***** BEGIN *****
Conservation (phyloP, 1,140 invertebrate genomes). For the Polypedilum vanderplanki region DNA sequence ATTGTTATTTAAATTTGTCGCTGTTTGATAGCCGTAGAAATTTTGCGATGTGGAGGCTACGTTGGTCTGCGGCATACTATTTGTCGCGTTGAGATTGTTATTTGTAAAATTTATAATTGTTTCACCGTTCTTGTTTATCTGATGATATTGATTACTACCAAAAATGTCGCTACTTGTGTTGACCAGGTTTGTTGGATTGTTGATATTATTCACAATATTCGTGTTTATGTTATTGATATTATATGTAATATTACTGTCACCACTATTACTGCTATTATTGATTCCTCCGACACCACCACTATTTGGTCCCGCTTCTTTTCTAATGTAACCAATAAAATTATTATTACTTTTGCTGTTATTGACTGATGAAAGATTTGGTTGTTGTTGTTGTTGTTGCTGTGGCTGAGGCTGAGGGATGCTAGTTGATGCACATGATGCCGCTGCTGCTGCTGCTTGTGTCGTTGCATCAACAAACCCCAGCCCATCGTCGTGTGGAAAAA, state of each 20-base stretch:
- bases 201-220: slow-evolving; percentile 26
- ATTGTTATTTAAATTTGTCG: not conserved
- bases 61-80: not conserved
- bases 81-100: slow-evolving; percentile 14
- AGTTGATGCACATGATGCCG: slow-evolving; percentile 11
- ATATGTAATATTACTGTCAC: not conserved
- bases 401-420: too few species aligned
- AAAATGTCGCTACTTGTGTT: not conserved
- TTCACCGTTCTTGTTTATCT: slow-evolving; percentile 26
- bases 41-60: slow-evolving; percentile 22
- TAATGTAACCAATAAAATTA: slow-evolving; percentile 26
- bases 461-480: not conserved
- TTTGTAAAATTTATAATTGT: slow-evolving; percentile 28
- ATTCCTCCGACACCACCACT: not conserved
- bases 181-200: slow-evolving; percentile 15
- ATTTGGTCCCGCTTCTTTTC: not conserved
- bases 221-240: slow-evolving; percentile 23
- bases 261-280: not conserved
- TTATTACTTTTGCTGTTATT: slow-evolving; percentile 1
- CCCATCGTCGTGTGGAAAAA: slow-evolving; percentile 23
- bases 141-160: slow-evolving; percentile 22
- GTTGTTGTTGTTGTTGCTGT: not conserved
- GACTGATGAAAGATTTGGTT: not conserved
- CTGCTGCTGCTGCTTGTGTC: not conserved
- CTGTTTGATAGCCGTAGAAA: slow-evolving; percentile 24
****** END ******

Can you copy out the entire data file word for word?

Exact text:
Conservation (phyloP, 1,140 invertebrate genomes). For the Polypedilum vanderplanki region DNA sequence ATTGTTATTTAAATTTGTCGCTGTTTGATAGCCGTAGAAATTTTGCGATGTGGAGGCTACGTTGGTCTGCGGCATACTATTTGTCGCGTTGAGATTGTTATTTGTAAAATTTATAATTGTTTCACCGTTCTTGTTTATCTGATGATATTGATTACTACCAAAAATGTCGCTACTTGTGTTGACCAGGTTTGTTGGATTGTTGATATTATTCACAATATTCGTGTTTATGTTATTGATATTATATGTAATATTACTGTCACCACTATTACTGCTATTATTGATTCCTCCGACACCACCACTATTTGGTCCCGCTTCTTTTCTAATGTAACCAATAAAATTATTATTACTTTTGCTGTTATTGACTGATGAAAGATTTGGTTGTTGTTGTTGTTGTTGCTGTGGCTGAGGCTGAGGGATGCTAGTTGATGCACATGATGCCGCTGCTGCTGCTGCTTGTGTCGTTGCATCAACAAACCCCAGCCCATCGTCGTGTGGAAAAA, state of each 20-base stretch:
- bases 201-220: slow-evolving; percentile 26
- ATTGTTATTTAAATTTGTCG: not conserved
- bases 61-80: not conserved
- bases 81-100: slow-evolving; percentile 14
- AGTTGATGCACATGATGCCG: slow-evolving; percentile 11
- ATATGTAATATTACTGTCAC: not conserved
- bases 401-420: too few species aligned
- AAAATGTCGCTACTTGTGTT: not conserved
- TTCACCGTTCTTGTTTATCT: slow-evolving; percentile 26
- bases 41-60: slow-evolving; percentile 22
- TAATGTAACCAATAAAATTA: slow-evolving; percentile 26
- bases 461-480: not conserved
- TTTGTAAAATTTATAATTGT: slow-evolving; percentile 28
- ATTCCTCCGACACCACCACT: not conserved
- bases 181-200: slow-evolving; percentile 15
- ATTTGGTCCCGCTTCTTTTC: not conserved
- bases 221-240: slow-evolving; percentile 23
- bases 261-280: not conserved
- TTATTACTTTTGCTGTTATT: slow-evolving; percentile 1
- CCCATCGTCGTGTGGAAAAA: slow-evolving; percentile 23
- bases 141-160: slow-evolving; percentile 22
- GTTGTTGTTGTTGTTGCTGT: not conserved
- GACTGATGAAAGATTTGGTT: not conserved
- CTGCTGCTGCTGCTTGTGTC: not conserved
- CTGTTTGATAGCCGTAGAAA: slow-evolving; percentile 24